The Snuggy is simply one of the best fitting coats we have tested, and one of the easiest to put on the dog. Made of a thick Polarfleece fabric and fastening on both sides of the dog with a wide swath of Velcro, this coat offers superior warmth, but little protection from wind and none from rain. The coat is available in a wide range of sizes (separated by two-inch increments) and colors. We ordered from Valley Vet Pet Supply. Price depends on size, from $20 for the smallest and up to $37 for the largest. Worth every penny.
PC Panache Polarfleece
We ordered this coat directly from the manufacturer, who is so determined to provide coats with superior fit that she actually prefers to make your dog’s coat to order (for only a few dollars more). However, our experience was that, carefully measured, the “off-the-rack” coats fit beautifully. The Panache Polarfleece features an elasticized collar that easily slips over the dog’s head, and a nylon belt (fastened with a metal clip) that secures the coat around the dog’s waist. The workmanship is gorgeous, and the personal customer service divine. Expect to pay more: $35 for the small sizes, and up to $56 for the largest. Again, fleece coats do not offer much protection from wind or rain.
We should mention that PC Panache also makes a very nice raincoat that provides superior protection from wind and rain, though it is unlined and so offers no insulating properties. Their thickest coat is the wooly fleece-lined Denim “City Coat,” another attractive, easy-on model. Panache Rainslicker $35-$50; Panache City Coat $45-$66. PC Panache, (610) 296-3846.
Avery Neoprene Dog Parka
The first time we reviewed dog coats, way back in 1998, a reader chastised us for not including a coat that offered protection from a freezing rain. I tried to explain that as a native Californian, such a thing had never occurred to me! However, this coat is just the solution for keeping warm, if not dry, in that sort of nasty weather.
Designed to keep hunting dogs warm even when they are soaking wet, this Neoprene suit offers superior insulating abilities, but hopelessly flunks any sort of attractiveness test. Available in two different camouflage patterns, “Wetlands” and “Shadow-grass.” Fastens with Velcro strip that runs along the dog’s spine. Easy on and off. $35 from Dunn’s Supply Catalog, (800) 353-8621.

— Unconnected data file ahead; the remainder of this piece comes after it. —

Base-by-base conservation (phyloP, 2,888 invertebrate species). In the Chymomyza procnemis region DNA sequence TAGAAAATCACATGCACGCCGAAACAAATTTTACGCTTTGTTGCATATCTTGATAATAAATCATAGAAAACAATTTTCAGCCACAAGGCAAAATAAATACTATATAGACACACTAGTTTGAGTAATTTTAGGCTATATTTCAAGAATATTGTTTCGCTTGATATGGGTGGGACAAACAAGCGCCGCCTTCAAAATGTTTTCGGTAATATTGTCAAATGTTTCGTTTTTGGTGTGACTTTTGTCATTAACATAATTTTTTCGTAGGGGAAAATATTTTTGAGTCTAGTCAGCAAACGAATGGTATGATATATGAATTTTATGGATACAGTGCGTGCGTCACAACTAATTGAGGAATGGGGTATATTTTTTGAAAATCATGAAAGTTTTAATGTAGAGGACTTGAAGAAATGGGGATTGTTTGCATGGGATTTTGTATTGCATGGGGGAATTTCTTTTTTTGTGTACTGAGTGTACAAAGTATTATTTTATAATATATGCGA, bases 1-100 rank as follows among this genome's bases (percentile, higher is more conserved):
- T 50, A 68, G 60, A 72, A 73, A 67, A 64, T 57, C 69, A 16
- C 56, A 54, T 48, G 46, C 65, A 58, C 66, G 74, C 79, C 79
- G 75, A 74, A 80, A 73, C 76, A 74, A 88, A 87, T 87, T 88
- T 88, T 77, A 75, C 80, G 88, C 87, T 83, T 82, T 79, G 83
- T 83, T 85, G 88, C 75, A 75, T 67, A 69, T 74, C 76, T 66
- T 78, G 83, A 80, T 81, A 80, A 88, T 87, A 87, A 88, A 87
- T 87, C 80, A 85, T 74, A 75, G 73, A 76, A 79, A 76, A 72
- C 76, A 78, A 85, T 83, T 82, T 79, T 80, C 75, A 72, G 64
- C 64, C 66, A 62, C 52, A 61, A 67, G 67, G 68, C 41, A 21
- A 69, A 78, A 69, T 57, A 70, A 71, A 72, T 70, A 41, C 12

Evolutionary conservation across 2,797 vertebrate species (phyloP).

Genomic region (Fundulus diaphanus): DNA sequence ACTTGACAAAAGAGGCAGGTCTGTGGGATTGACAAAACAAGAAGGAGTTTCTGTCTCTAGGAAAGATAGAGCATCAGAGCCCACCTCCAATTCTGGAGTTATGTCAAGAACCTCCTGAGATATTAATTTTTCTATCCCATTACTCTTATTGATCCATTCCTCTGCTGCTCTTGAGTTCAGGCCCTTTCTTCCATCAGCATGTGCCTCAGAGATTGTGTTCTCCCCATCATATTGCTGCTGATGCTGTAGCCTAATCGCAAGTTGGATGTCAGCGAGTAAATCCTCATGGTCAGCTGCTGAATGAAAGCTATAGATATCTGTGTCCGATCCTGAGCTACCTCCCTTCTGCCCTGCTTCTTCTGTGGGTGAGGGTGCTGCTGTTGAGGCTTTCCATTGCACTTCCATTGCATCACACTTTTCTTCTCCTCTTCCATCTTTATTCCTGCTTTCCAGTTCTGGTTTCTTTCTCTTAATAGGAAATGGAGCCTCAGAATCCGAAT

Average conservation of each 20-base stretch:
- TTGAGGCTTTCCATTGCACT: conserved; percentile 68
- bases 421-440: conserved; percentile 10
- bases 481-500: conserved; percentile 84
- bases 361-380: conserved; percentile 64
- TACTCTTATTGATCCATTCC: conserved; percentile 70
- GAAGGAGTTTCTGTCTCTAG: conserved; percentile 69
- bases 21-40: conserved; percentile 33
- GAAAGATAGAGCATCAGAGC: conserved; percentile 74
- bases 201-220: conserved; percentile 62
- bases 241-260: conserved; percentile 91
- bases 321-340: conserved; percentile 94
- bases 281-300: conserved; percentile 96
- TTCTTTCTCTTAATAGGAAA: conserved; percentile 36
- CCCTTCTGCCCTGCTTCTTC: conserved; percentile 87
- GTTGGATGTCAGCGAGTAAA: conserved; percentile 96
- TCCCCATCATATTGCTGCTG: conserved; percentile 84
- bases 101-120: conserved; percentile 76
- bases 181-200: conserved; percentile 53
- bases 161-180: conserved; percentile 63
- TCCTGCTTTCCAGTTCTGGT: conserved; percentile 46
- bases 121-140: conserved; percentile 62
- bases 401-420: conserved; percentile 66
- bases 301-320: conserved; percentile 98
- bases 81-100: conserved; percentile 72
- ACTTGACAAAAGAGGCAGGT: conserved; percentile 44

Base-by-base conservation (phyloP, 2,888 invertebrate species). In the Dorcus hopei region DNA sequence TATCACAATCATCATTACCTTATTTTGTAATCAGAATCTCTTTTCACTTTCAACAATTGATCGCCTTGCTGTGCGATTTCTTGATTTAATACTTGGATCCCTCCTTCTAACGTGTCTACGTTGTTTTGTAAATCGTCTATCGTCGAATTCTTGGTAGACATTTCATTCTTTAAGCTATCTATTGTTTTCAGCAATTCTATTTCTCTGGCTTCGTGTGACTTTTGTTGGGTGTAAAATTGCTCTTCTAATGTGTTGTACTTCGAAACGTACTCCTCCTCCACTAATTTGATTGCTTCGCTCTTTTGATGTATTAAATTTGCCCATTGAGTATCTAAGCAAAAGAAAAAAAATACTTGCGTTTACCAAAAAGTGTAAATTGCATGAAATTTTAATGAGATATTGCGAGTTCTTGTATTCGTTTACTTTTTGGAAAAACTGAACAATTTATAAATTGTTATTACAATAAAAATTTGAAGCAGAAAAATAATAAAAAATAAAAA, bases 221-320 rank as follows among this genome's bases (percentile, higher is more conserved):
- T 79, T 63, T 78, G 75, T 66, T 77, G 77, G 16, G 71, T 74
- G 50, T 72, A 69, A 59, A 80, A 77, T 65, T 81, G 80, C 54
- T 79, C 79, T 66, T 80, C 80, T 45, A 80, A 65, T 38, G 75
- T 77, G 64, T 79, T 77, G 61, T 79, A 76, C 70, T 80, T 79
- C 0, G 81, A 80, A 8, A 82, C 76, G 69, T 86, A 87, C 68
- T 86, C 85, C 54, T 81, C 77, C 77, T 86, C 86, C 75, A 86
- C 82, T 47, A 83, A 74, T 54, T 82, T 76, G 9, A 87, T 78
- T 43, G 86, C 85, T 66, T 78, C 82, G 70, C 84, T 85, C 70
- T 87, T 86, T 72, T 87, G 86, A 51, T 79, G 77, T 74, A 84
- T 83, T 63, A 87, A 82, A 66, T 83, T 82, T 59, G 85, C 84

Therapet Standard Ultrex Coat
This simple coat features a nylon shell for wind protection (and some water resistance) and a soft fleece lining for insulation. It fastens with two Velcro straps, one at the neck and one around the waist. $15-$33; a special Greyhound model fits dogs of that physique, $50. We ordered from The Dog’s Outfitter, (800) 367-3647.
Arrowhead Dog Jacket
This is another nice fleece-lined coat with a windproof and water-resistant exterior shell. The coat fastens at the front with a single Velcro strip; the wide belly band fastens with two fairly adjustable Velcro strips.
Like the Snuggy, the Arrowhead coat is available in an impressive range of sizes: from the Toy (5-10 pounds) to the XXXL (120-140 pounds). Despite the fact that we ordered one that was a little too small for our model (the Dalmatian in the center photo), the coat stayed securely fastened, even while the dog ran and played. Affordable at $25-$50. We ordered from KV Vet Supply, (800) 423-8211.
Fido’s Wind & Rain Gear
Once again, I’m not sure who is going to want or need a coat capable of protecting a dog from gale-force wind and rain, but if that person exists, so does the coat. Mann Design Ltd., of (wouldn’t you know it?) Minneapolis, Minnesota, makes what they describe as “one of a kind garments” to thoroughly protect a dog from the worst kind of blustery weather.
I’ll admit that this isn’t the easiest coat to put on. For one thing, you have to put the dog’s front legs through the sleeves – not as bad a job as it could be, since the maker put a small Velcro tab at the “wrist” to widen the sleeve for putting it on, and then fastening it close once on the dog. Next, you seal up the long Velcro strip along the dog’s spine, as well as another Velcro strip at the dog’s throat. The hood is easily attached or detached with another strip of Velcro. Finally, you tighten the elastic drawstring at the dog’s waist to keep his chest sealed from wet and wind. I suspect I could safely take a dog through a carwash in this outfit – only kidding!
I bought the coat from a local pet supply store; you can buy direct from Mann Design at www.fidostuff.com or (800) 343-6779. $20-$50, depending on size.